Why Cardiff?

( Post 4 of 25 )

A big on-going issue that has been affecting South Wales concerns its lack of perception as a startup hub outside of the usual places, such as Silicon Valley and London. It’s a frustration, as we – in South Wales – all know that our part of the world has so much potential on the entrepreneurship front. Helping to broadcast this message, we’re honoured to publish this short but sweet call-to-arms by Neil Cocker, a very well-known Cardiff entrepreneur who – even before he co-founded Cardiff Start – is often considered to be the figurehead of South Wales startups.

Neil Cocker photoI recently gave a talk at Bloomberg HQ in London in which I extolled the virtues of Cardiff as a place to build a startup. Most of the content will come as no surprise to those of us with any experience of the city. I bored them to death with news of the awards for the best quality of life, and how we’re flying high at the top of the Liveable Cities index. I told them about how our rents and wage costs were a fraction of theirs, and how our population is young, creative and educated. I bombarded them with pictures of Cardiff Bay, Penarth Pier and the Brecon Beacons, and I waxed lyrical about our world class sporting facilities.

Cardiff trio image - Cardiff Bay, Penarth Pier, Brecon Beacons (bottom)

From top to bottom:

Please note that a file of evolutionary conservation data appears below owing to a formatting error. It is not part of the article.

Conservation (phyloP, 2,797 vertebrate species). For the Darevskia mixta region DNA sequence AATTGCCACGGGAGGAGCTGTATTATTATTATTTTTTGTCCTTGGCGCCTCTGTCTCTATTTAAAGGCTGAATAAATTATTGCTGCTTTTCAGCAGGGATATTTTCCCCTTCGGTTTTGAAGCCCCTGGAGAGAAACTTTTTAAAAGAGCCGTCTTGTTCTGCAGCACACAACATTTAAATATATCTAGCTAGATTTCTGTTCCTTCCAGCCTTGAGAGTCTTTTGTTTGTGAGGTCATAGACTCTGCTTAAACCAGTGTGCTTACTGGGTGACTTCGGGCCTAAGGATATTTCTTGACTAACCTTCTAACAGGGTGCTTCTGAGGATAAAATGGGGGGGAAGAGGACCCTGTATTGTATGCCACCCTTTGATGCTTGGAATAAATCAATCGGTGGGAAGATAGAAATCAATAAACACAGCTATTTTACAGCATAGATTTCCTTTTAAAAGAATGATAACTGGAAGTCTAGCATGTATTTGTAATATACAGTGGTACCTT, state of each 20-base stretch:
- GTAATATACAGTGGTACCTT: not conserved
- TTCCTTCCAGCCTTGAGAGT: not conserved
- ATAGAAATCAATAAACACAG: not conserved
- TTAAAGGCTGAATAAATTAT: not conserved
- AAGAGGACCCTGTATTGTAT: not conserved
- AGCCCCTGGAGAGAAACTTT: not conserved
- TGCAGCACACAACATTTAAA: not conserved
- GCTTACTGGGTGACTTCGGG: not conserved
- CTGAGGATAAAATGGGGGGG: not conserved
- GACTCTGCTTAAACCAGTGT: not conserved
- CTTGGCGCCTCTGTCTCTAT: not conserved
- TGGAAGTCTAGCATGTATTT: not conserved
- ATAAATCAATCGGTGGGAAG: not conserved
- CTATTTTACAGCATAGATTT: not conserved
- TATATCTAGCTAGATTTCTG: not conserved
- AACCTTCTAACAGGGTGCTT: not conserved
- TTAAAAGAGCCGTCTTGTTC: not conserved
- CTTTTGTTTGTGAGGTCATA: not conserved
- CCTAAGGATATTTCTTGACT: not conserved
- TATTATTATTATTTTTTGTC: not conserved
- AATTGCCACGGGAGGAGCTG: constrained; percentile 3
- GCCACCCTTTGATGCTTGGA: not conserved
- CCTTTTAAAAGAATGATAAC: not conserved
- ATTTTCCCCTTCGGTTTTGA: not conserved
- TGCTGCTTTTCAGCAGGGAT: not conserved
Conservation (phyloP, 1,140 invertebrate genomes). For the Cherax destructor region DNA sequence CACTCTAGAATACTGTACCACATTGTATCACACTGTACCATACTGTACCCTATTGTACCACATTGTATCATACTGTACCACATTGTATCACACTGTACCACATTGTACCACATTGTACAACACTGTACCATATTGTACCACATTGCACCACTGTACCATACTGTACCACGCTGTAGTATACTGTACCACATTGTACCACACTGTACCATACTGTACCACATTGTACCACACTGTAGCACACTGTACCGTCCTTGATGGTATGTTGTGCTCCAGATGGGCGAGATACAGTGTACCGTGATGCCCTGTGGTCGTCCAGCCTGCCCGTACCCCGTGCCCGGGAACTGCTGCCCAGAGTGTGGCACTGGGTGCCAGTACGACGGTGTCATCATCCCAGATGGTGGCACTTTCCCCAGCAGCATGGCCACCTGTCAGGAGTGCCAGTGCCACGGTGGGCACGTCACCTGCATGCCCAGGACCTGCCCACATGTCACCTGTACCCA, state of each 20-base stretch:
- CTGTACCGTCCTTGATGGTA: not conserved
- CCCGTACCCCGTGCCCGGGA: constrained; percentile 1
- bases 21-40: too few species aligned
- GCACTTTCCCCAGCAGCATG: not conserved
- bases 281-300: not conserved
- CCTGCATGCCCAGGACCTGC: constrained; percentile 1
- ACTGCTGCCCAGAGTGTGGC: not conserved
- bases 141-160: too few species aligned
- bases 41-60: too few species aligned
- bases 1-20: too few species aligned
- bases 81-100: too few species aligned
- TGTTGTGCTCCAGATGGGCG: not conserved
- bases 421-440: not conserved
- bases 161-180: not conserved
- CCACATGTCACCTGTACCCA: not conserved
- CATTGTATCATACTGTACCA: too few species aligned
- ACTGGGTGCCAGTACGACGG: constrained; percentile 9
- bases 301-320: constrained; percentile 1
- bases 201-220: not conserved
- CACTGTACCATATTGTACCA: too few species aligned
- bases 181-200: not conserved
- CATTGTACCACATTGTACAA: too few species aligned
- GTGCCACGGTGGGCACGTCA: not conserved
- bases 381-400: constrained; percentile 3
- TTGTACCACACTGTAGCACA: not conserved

Cardiff Bay, Penarth Pier, Brecon Beacons

But in amongst all the stuff that us Cardiffians instinctively know – and often take for granted – were some stats that really made the audience’s eyes light up. And this may be information about our big, little city that comes as news to you, too. The fact is that Cardiff is growing incredibly quickly. To be more precise, it’s due to grow its population by over 40% in the next 20 years. And this makes it the fastest growing core city in the UK, and the fastest growing capital city in Europe.

Every city in the world – with a few notable exceptions – is growing. For the first time in history, more people live in cities than outside them. Someone recently described it as the fastest, biggest demographic shift in the history of humanity. And Cardiff is leading this growth in the UK. And with growth, comes opportunity. The opportunity to take advantage of the influx of talent, and money, and buildings, and media, and culture, and restaurants and all the other things that follow when tens of thousands of people move into a new space, looking to build their lives in new and exciting ways.

And the story of Cardiff’s growth is a message we should be shouting from the top of our increasingly big buildings, and from the campuses of our rapidly-growing universities. If you want to build a startup, or headquarter an existing one, then there is nowhere better in the country – indeed in the UK – to tap into growth and a young, talented populace than our own fair city. It’s a message that the community around Cardiff Start – our city’s own tech startup community – is proud to be sharing at every opportunity, because as entrepreneurs, we’re really good at spotting potential.

Cardiff is growing, quickly. Tell everybody.

Neil Cocker is the founder of Dizzyjam, the co-founder of Cardiff Start and TEDxCardiff, and tweets at @NeilCocker.

[Image credits – Cardiff Bay: Ben Salter; Penarth Pier: Ben Salter; Brecon Beacons: nicksarebi]

6 thoughts on “Why Cardiff?